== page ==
Written by: Monique Joy Raranga
A few days ago, I woke up from a dream where I attended a gig in Glasgow. It was essentially a scene from pre-lockdown life months ago, featuring uni friends I hadn’t seen in a while and the standard post-gig conversations on the walk home. Later on, I had another dream, this time I was a dungeon raider traversing a tropical island and narrowly dodging suffocation in noxious gas by jumping out the window of the castle’s seventh floor. Both dreams left me squinting at the ceiling from confusion and curiosity as much as post-sleep grogginess.
With lockdown keeping all of us indoors, I think a lot of us are staying in bed and sleeping more than we otherwise would. For many, this means more dreams to try and decode (at least, for the two minutes you can still remember them). But what exactly is the purpose of these dreams and where do the sometimes-bizarre, sometimes-oddly-realistic images come from?
On the surface, it doesn’t look like much is going on when we sleep. We’re largely immobile, lying still with our eyes closed and only our chests moving as we breathe. We’re not making decisions or thinking conscious thoughts, so it’s easy to assume that our brains are inactive, as well. However, the opposite couldn’t be more true – while the rest of the body winds down, our brains are still up and running, firing tiny electrical signals within itself to transmit information.
There are two types of sleep – REM and non-REM – which we alternate between throughout the night. REM stands for “rapid eye movement” and it’s exactly what it says on the tin – while we’re in this stage, our eyes rapidly flicker left and right (thankfully we have our eyes closed or every midday nap would look like the stuff of nightmares). When we first drift off to sleep, we enter the non-REM stages where brain activity drops. After about 90 minutes, we enter REM sleep. Aside from the disconcerting side-to-side eye movement, other changes occur: our heartbeats and breathing rates pick up, while our muscles become paralysed and we become more still. In the brain, activity is boosted and becomes close to what it’s like while we’re awake. REM sleep is when our most vivid dreams are thought to occur – our muscles are paralysed to prevent us from acting out those dreams while lying in bed.
Dreams are thought to be a side effect of memory consolidation during sleep. The brain is thought to spend sleep (REM in particular) “tidying up” the information we’ve taken in during the day. Imagine that, as you go about your day and interact with the world, you pick up all sorts of things and throw them in a bag. Then, at night, you sort them all out – you get rid of things you don’t need and organise everything else, and store them away. This is what we think the brain is doing with every memory you have of the day – it discards unimportant information, like the hair colour of someone you saw in an advert, and consolidates that which matters, like facts you (maybe) took in from a lecture. To store them away, it moves information from where they’re temporarily stored, a region called the hippocampus, to more permanent regions around the brain. This happens by the repetition of the specific electrical signals which trigger that memory, resulting in all this information flashing in our mind as a “dream” which our (usually) rational human brains draw a plot out of. This might be why we have dreams with familiar details, such as my dream in Glasgow with my friends, because the brain is basically reliving past experiences while we sleep.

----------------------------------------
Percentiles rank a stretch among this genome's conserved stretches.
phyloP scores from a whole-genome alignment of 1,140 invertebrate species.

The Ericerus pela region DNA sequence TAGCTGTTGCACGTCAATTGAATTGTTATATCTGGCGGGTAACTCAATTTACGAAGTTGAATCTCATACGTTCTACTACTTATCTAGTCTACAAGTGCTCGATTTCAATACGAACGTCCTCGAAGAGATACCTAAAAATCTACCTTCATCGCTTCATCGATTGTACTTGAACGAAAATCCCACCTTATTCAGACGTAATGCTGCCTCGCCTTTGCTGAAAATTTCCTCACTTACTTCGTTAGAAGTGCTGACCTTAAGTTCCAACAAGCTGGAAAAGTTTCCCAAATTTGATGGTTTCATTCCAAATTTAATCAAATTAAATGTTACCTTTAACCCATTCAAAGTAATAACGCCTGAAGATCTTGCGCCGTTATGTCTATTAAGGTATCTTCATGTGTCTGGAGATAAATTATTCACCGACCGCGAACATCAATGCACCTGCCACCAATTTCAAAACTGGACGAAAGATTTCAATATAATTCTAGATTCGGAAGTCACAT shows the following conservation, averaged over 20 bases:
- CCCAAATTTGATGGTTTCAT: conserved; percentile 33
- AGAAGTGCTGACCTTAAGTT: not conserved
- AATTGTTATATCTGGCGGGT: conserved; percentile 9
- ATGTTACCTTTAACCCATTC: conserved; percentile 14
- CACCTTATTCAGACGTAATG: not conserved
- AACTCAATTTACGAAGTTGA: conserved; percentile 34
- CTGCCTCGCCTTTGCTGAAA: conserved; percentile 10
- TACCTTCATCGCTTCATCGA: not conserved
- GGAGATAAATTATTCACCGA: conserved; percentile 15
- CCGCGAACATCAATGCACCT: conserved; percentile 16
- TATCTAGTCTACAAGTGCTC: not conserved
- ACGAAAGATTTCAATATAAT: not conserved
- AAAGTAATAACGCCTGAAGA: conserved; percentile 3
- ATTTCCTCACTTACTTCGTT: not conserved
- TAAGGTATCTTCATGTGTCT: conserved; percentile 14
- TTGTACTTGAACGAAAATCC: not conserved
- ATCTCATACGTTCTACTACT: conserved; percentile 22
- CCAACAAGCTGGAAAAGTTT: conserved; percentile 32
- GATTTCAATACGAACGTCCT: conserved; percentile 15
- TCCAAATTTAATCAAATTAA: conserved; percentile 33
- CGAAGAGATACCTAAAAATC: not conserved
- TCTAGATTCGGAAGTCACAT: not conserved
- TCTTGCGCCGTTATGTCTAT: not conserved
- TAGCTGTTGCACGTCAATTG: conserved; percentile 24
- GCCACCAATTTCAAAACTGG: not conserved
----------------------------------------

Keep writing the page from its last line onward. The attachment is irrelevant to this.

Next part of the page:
As we all know, though, dreams don’t always make sense. If it was just us reliving past experiences, how does that explain my strange dungeon-raiding adventure, or even the gig that is definitely not on the quarantine cards? This can be explained by the differences in activity levels across the brain. Different regions are related to different functions, like how the nose is related to smell and eyes to sight. The prefrontal cortex, which is located at your forehead, is largely involved in rational thought. During sleep, this becomes less active – this makes sense since we don’t need to think very much while we’re knocked out. On the other hand, the limbic system, located deeper in the brain, is involved in emotional responses and is much more active during sleep. Combined, this means that the information we process is less likely to have a strong sense of logic and more likely to be fantastical and emotional. This is also why we have nightmares and anxiety dreams so frequently – the limbic system is linked to our fear responses, which is why our daytime worries and deepest fears can continue to nag us at night. In my case, my brain might have drawn from my love for certain video games, or late-night longing for my life in Glasgow.
Still, there’s a lot of questions we can ask about sleep and dreams. The theory of memory consolidation isn’t a fact – what if dreams aren’t just a side effect, but some big psychological evaluation of our deeper psyche? Like with a lot of brain-related phenomena, it’s not fully certain and research is still ongoing. For now, we can wake up from our weird and wonderful dreams with an appreciation for the complexity of the human brain, at least for a minute before lockdown boredom takes over and we go back to sleep.